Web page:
In historical times, C. walie always appears to have had a very restricted range (Yalden & Largen, 1992). This species is currently found only in the Lemalimo to Walia Kend-Silki sectors of the Simien Mountains. in northern Ethiopia
Categorical-discrete (CD) distribution model
This species is strictly associated with steep mountainous areas with long-grass savannah, bushes, trees, and forests (Yalden & Largen, 1992; Nievergelt, 1981; Kingdon, 1997). The Walia ibex is a herbivore and a browser. Feeds on bushes, herbs, lichens, shrubs, grasses, and vines. One study found that the percentages of each of these vary from 30% (shrubs) to 10% (vines). (Dunbar 1978)
IUCN threat category
Critically Endangered (CR: criterion C2b).
The habitat of the Walia Ibex is High Semyen, the spectacular high mountain terrain of Ethiopia. In the earth’s long history of violent geographic changes, the most recent volcanic upheavals took place in East Africa, followed by torrential rains that created thousands of waterfalls which in turn eroded the newly formed mountain massif, creating the great gorges and ravines that are so typical of the region. Southwest of Axum, the land gradually slopes south toward the Takazze River. At the edge of the gorge, at about 1,400 meters (4,600 ft), one can look across the chasm to a similar plateau beyond. Atop this plateau, adorned with steep towers and bastions rising on three distinct steps, rises the north wall of the Semyen.
The mountain massif is a wide plateau, cut off to the north and west by this huge single crag of more than 60 km. (40 miles) long and 1,000-1,500 meters (3,000-5,000 feet) tall. To the south, the mesa]gently slopes down to 2,200 meters (7,000 feet) divided by deep gorges 1,000 meters deep and taking two days to cross. Time has not yet been enough to soften the contours of the hardened basalt ridges and buttresses. As far as the eye can see looking north from the escarpment, fused volcanic cores rise up defying the elements. Above is the vast dome of a sky of the deepest blue, stretching down as clear as sapphire to the mauve of the horizon.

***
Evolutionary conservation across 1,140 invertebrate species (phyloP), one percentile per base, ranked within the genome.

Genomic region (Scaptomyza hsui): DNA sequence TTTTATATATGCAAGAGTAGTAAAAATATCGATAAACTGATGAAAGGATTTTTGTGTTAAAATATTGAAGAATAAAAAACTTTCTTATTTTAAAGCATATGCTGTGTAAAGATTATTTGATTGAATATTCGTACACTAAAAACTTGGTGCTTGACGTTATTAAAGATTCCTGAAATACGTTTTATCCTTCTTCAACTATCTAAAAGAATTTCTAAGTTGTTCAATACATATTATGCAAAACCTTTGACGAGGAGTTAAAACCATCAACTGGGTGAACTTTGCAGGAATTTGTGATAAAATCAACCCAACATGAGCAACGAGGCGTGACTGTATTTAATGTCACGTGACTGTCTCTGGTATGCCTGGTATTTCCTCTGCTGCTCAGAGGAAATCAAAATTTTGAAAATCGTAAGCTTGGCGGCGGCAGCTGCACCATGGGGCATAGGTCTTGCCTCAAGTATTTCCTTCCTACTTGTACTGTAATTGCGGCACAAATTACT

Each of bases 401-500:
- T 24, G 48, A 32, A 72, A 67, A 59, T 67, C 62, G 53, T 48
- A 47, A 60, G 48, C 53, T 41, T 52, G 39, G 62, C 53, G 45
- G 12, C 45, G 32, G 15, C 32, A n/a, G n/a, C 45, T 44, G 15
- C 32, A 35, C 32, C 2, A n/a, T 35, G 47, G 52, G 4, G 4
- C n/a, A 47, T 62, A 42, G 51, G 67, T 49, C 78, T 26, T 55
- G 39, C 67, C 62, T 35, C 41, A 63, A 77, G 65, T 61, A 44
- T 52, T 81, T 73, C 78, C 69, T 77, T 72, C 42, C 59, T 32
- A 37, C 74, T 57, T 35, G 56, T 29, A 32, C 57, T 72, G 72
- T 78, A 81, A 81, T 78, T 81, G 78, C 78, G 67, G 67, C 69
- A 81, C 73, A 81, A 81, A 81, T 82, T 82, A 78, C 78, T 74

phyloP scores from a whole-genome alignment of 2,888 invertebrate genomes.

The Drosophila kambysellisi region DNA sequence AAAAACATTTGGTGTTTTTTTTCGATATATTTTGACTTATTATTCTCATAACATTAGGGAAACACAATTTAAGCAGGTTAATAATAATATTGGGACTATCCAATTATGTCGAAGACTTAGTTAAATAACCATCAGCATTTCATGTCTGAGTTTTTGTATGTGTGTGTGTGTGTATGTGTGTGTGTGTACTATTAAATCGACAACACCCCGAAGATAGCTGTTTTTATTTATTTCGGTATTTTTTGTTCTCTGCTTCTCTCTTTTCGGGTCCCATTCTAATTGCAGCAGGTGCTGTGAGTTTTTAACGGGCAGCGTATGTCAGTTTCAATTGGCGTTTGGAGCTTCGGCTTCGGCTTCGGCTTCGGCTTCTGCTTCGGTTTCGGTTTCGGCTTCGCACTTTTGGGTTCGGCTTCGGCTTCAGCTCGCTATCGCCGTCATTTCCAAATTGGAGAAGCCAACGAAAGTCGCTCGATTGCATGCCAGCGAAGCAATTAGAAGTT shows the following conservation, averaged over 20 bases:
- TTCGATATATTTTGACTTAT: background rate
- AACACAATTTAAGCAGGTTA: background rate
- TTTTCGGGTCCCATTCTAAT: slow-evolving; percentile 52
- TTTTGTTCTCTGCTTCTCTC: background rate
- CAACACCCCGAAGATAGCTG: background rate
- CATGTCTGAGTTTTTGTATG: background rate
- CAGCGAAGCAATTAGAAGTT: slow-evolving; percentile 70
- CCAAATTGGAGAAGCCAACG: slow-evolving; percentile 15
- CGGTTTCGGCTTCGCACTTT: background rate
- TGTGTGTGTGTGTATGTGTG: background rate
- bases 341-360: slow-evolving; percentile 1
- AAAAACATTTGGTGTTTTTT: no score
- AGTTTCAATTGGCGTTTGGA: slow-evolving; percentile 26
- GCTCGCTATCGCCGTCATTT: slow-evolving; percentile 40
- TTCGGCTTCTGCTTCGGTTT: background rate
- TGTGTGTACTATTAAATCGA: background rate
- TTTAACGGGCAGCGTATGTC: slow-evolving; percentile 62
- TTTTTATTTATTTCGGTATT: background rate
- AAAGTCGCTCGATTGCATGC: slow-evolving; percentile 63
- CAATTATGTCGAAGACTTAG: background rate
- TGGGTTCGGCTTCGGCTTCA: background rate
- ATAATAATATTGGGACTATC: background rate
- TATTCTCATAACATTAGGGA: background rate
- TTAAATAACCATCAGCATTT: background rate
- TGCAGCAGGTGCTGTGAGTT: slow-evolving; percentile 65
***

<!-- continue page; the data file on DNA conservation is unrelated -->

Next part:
In this landscape splendor lives the Walia Ibex; here and nowhere else in the world. Forced by Man to retreat, and to retreat again, he has been forced at his end to inhabit the most inaccessible (except to bird or Walia) cliffs of the Semyen Escarpment. Walia once existed in significant numbers, probably several thousand in the highland massif, feeding on cliff faces and climbing up to roam the plateau in mating season. Large herds roamed undisturbed by these cold heights.
Even up to 50 years ago there were more than a thousand. With the Italian aggression in Ethiopia, the species began its drastic decline to the brink of extinction. The guerrillas who fought against the Italians and lived off the countryside found in Walia a convenient source of meat. Later, the local population took up arms again against the Walia, killing perhaps five to recover the meat of one. Most of them, whose wounded bodies spin and crash from the narrow ledges where they feed into the abysses of a thousand deaths or more, are never recovered. Rarely, a rope descent will bring the meat and skin parts to the surface, but the trophy, the lavish horns coveted by locals for drinking cups and by sportsmen to decorate their living rooms, are usually lost. forever.
First recorded in 1835 by Ruppell, and first properly observed by Powell Cotton earlier in the century (1900), the Walia at the time was a mythical beast and little was known of its numbers and status. The inaccessibility of its habitat combined with various historical events such as the Italian occupation and World War II, which made it impossible to visit the region for long periods, has prevented continuous recording since then. So until Leslie Brown did her preliminary study in the early 1960s, little was known about their behavior or habits.
A remnant of the early foray of Palearctic fauna into the tropics, the Walia’s closest relative is the Nubian Ibex (C. nubiana). There is a gap of several hundred miles of lowland between the southernmost limit of the Nubians and the highland habitat of the Walia. The Walia differs by being larger and stockier, with dark brown fur instead of pale brown. The horns of the males are more massive but not as long, and have reduced protuberances or ridges on the anterior surface. The Walia has a bony process on the forehead. Anatomical differences coupled with differences in habitat carry little weight for the argument that Walia is a distinct species.
The terrain inhabited by the Walia is from 2,300 to 4,000 meters (7,500 to 13,500 feet), but mainly above 2,500 and below 3,000 meters (8,000 to 9,500 feet). The small remnant population that remains is now confined to a range of some twenty miles from the bays and higher and steeper buttresses of the northern escarpment. They are now extinct in all other parts of their range, which once stretched from Byeda along the escarpment to Geech and Adis Gey.